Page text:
Time Functions

The time functions detect events that happen at unusual times, either of the day or of the week. These functions can be used to find unusual patterns of behavior, typically associated with suspicious user activity.

The X-Pack machine learning features include the following time functions:

Note
  • The time_of_day function is not aware of the difference between days, for instance work days and weekends. When modeling different days, use the time_of_week function. In general, the time_of_week function is more suited to modeling the behavior of people rather than machines, as people vary their behavior according to the day of the week.
  • Shorter bucket spans (for example, 10 minutes) are recommended when performing a time_of_day or time_of_week analysis. The time of the events being modeled are not affected by the bucket span, but a shorter bucket span enables quicker alerting on unusual events.
  • Unusual events are flagged based on the previous pattern of the data, not on what we might think of as unusual based on human experience. So, if events typically occur between 3 a.m. and 5 a.m., and event occurring at 3 p.m. is be flagged as unusual.
  • When Daylight Saving Time starts or stops, regular events can be flagged as anomalous. This situation occurs because the actual time of the event (as measured against a UTC baseline) has changed. This situation is treated as a step change in behavior and the new times will be learned quickly.

Time_of_day

The time_of_day function detects when events occur that are outside normal usage patterns. For example, it detects unusual activity in the middle of the night.

The function expects daily behavior to be similar. If you expect the behavior of your data to differ on Saturdays compared to Wednesdays, the time_of_week function is more appropriate.

This function supports the following properties:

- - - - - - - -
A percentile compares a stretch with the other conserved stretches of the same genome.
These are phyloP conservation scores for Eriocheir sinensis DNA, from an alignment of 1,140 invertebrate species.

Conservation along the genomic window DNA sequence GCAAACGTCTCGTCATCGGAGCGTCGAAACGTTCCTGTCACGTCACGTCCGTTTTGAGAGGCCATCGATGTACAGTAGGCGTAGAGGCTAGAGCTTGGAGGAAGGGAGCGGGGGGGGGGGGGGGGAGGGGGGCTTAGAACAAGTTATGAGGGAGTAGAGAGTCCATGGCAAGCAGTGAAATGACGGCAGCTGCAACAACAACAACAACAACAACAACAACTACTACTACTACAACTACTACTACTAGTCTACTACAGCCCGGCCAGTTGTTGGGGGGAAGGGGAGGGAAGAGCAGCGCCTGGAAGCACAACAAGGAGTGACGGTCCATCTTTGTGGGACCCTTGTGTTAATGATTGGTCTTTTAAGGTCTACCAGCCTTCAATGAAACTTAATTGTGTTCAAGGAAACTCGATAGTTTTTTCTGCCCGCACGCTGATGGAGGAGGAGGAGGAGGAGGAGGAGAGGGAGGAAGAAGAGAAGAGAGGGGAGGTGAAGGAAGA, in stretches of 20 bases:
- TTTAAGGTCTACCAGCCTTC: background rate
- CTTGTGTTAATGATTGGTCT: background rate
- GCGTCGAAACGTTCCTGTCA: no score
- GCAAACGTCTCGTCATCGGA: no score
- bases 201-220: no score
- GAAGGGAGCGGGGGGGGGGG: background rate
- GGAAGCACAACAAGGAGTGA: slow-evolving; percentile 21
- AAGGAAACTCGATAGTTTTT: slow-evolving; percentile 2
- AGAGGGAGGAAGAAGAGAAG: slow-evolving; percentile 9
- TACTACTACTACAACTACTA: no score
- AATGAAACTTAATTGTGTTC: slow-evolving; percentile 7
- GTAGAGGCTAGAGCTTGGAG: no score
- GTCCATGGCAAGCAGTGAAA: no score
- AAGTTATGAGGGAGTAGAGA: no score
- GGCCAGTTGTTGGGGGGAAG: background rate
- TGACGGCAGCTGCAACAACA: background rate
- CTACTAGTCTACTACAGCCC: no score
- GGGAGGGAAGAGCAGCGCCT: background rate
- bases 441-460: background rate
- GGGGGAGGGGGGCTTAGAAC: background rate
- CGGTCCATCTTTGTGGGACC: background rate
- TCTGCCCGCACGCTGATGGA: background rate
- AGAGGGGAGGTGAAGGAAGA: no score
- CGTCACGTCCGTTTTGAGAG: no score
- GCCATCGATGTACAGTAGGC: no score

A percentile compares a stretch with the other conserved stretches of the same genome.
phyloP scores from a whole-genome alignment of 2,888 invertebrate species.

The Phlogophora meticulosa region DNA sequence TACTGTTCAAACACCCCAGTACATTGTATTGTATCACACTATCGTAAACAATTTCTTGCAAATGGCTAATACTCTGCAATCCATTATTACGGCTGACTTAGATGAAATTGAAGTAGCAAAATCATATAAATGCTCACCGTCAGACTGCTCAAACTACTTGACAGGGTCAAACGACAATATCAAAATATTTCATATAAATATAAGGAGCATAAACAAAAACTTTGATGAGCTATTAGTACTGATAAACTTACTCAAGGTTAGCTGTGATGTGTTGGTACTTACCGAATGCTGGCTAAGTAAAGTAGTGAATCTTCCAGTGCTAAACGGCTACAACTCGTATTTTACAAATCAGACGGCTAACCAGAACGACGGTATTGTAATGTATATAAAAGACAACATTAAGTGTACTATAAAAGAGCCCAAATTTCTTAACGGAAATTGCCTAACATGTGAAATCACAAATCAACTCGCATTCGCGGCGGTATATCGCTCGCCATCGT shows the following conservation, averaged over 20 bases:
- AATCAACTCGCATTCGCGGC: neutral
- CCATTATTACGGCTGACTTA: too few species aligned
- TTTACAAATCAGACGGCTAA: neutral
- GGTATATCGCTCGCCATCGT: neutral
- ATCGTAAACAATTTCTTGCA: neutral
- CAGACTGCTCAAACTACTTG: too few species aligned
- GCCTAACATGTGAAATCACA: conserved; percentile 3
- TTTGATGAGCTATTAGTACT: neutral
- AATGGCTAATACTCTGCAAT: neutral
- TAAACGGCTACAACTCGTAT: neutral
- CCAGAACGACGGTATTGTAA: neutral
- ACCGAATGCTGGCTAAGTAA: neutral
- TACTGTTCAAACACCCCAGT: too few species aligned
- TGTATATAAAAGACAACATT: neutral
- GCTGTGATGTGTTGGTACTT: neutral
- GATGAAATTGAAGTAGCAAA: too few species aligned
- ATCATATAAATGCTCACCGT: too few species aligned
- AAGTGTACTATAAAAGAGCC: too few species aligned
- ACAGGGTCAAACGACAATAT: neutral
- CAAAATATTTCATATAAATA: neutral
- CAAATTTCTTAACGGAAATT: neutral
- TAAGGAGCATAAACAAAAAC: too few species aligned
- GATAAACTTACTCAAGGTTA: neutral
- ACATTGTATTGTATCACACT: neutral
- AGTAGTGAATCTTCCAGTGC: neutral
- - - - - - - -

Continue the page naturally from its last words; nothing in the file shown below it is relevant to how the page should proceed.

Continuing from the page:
• by_field_name (optional)
  • over_field_name (optional)
  • partition_field_name (optional)

For more information about those properties, see Detector Configuration Objects.

Example 1: Analyzing events with the time_of_day function. 

{
  "function" : "time_of_day",
  "by_field_name" : "process"
}

If you use this time_of_day function in a detector in your job, it models when events occur throughout a day for each process. It detects when an event occurs for a process that is at an unusual time in the day compared to its past behavior.

Time_of_week

The time_of_week function detects when events occur that are outside normal usage patterns. For example, it detects login events on the weekend.

This function supports the following properties:

  • by_field_name (optional)
  • over_field_name (optional)
  • partition_field_name (optional)

For more information about those properties, see Detector Configuration Objects.

Example 2: Analyzing events with the time_of_week function. 

{
  "function" : "time_of_week",
  "by_field_name" : "eventcode",
  "over_field_name" : "workstation"
}

If you use this time_of_week function in a detector in your job, it models when events occur throughout the week for each eventcode. It detects when a workstation event occurs at an unusual time during the week for that eventcode compared to other workstations. It detects events for a particular workstation that are outside the normal usage pattern.